Automation is the technique of making system or process work on it’s own without having to do anything manually. In some cases you might need to put a bit of work in the beginning to set things up but, after everything will be done automatically. An example of this would be setting up emails that are automatically sent every time someone signs up to your newsletter.
Quadrant 4: Not urgent and not important/disregard
These are the tasks that get way more time than they deserve. Things that aren’t urgent nor hold any value are huge productivity killers that waste a lot of your time. Spending time on tasks in this quadrant stops you from making progress towards your goals.
Some examples of this are:
- Mindlessly surfing social media or even worse, doom scrolling.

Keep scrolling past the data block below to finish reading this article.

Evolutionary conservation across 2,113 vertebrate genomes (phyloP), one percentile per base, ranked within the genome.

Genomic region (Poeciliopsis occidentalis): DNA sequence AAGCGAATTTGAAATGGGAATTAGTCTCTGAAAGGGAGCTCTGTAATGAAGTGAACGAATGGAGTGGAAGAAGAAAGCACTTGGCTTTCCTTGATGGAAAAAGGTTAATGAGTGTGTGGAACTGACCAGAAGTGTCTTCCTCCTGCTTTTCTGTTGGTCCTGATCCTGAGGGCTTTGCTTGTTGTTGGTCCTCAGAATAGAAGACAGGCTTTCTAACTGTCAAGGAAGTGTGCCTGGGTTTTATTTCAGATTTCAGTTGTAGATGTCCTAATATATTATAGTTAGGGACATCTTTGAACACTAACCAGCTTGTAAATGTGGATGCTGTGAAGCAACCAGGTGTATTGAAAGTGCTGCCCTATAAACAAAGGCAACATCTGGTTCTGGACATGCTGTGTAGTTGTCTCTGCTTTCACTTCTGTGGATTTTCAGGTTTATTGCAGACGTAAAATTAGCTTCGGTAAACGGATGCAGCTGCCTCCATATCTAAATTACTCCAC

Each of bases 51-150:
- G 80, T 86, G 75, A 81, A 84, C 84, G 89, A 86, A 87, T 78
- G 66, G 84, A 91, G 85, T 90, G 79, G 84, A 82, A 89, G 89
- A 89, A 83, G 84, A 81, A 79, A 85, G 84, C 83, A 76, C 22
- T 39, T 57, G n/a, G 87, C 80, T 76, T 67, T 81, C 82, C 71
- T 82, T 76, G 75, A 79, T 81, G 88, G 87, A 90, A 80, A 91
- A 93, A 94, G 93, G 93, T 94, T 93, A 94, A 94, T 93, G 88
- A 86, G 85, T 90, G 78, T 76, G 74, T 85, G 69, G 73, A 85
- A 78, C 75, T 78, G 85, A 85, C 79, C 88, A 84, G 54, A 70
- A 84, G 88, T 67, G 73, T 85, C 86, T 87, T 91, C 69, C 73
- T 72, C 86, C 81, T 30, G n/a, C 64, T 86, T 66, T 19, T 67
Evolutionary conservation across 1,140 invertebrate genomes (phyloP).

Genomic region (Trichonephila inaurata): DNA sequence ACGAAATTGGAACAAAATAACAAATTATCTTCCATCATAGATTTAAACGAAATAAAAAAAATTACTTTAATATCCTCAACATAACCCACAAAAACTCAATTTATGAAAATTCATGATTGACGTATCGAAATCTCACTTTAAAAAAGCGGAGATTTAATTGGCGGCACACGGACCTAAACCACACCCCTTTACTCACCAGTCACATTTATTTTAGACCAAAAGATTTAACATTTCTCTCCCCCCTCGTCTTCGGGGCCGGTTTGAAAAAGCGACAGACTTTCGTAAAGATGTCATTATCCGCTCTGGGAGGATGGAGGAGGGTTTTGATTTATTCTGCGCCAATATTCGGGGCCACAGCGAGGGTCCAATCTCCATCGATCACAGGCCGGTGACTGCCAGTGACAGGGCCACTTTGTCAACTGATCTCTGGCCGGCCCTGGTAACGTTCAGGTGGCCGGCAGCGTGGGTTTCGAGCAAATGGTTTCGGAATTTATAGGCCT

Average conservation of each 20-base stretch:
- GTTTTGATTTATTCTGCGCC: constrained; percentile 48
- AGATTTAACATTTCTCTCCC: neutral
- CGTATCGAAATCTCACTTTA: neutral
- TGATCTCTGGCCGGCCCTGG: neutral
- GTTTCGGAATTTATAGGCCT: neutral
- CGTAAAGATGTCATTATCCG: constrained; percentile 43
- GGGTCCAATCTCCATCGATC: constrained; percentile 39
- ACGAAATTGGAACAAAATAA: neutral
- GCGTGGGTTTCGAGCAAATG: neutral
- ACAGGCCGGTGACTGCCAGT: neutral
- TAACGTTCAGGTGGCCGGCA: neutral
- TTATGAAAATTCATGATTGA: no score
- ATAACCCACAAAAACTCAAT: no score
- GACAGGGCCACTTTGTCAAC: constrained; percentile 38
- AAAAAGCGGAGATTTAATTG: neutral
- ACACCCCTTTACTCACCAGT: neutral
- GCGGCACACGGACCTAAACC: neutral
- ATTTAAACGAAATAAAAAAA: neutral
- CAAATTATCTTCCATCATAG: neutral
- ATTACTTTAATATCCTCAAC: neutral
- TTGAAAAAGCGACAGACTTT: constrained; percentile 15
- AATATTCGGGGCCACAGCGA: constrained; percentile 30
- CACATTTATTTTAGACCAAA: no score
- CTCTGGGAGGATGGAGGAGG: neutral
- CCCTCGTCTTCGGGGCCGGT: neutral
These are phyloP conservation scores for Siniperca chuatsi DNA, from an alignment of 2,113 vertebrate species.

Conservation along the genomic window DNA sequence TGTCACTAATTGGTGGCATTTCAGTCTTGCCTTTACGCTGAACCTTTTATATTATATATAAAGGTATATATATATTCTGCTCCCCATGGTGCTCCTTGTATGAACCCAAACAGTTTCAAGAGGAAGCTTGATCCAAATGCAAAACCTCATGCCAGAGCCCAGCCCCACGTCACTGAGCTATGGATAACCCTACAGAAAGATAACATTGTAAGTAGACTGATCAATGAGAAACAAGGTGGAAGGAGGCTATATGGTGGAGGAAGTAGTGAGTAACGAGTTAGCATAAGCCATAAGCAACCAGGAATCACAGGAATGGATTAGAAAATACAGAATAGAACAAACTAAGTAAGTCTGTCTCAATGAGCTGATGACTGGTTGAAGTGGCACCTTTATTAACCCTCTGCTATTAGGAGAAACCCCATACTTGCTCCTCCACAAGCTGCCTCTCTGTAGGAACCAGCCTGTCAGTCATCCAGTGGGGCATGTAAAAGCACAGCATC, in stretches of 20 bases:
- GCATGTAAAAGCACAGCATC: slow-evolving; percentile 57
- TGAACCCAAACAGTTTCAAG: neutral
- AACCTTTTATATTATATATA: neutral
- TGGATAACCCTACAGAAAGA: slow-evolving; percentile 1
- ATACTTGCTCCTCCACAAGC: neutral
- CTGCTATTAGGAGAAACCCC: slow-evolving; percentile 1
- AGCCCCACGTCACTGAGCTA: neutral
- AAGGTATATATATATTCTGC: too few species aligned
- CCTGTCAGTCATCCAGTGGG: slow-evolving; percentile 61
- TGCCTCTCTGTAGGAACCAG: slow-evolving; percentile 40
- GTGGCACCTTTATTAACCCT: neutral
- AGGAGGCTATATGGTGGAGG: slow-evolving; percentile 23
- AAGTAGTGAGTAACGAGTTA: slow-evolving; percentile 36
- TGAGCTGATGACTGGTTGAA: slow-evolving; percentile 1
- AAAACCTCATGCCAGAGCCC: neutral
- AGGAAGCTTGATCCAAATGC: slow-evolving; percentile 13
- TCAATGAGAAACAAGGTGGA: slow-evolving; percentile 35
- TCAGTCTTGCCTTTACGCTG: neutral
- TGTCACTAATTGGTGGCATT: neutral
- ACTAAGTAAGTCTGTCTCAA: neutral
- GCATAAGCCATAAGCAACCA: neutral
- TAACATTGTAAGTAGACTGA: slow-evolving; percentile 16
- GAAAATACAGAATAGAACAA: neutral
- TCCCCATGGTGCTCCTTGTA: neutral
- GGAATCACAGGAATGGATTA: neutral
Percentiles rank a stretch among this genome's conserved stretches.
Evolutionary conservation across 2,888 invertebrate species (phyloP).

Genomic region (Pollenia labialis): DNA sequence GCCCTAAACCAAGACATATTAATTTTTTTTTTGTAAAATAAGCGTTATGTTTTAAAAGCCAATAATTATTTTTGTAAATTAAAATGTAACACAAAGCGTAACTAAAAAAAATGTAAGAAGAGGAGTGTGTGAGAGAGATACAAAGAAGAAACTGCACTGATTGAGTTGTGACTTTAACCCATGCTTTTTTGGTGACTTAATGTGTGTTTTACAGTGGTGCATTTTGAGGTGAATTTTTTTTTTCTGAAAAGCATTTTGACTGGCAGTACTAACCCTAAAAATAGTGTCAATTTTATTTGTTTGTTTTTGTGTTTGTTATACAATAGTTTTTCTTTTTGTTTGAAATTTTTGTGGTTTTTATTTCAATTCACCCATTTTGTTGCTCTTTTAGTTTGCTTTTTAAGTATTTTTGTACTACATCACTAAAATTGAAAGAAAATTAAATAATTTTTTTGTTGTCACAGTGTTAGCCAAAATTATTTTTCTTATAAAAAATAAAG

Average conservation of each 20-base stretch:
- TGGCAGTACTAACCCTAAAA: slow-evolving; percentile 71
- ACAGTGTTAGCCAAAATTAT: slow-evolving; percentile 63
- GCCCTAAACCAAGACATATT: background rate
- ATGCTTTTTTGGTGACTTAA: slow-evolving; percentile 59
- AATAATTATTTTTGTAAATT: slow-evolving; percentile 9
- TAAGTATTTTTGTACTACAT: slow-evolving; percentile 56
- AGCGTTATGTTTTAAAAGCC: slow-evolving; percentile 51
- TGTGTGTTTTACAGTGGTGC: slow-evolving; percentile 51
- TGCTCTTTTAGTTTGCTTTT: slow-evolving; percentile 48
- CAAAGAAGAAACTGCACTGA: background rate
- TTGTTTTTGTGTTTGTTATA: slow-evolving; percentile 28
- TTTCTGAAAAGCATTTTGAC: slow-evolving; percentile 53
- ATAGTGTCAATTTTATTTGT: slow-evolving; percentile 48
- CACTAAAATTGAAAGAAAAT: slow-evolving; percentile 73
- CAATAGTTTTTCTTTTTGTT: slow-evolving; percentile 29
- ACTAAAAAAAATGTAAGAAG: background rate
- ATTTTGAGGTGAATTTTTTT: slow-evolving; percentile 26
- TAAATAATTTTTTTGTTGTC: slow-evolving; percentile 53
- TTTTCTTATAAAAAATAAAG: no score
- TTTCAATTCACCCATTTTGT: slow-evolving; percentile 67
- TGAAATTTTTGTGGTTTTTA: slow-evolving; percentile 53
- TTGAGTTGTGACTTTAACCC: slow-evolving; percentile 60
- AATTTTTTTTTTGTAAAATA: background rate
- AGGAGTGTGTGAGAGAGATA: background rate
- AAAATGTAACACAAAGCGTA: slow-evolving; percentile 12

- Sorting through junk emails.
- Checking your phone all of the time.
It’s easy to say just stop engaging in these activities which make you procrastinate (which we are doing) but, the main reason why you are doing this is probably because you have nothing else better to do with your time.
Try to gain some new hobbies that fulfill you or start a new project that you can really sink your teeth into.
You should aim to stick to a constant yet steady flow like you do in the Kanban method, this will help you to stay on top of things even when you have a lot on your hands.
Overall the key to you being most effective in life is finding a balance that suits you.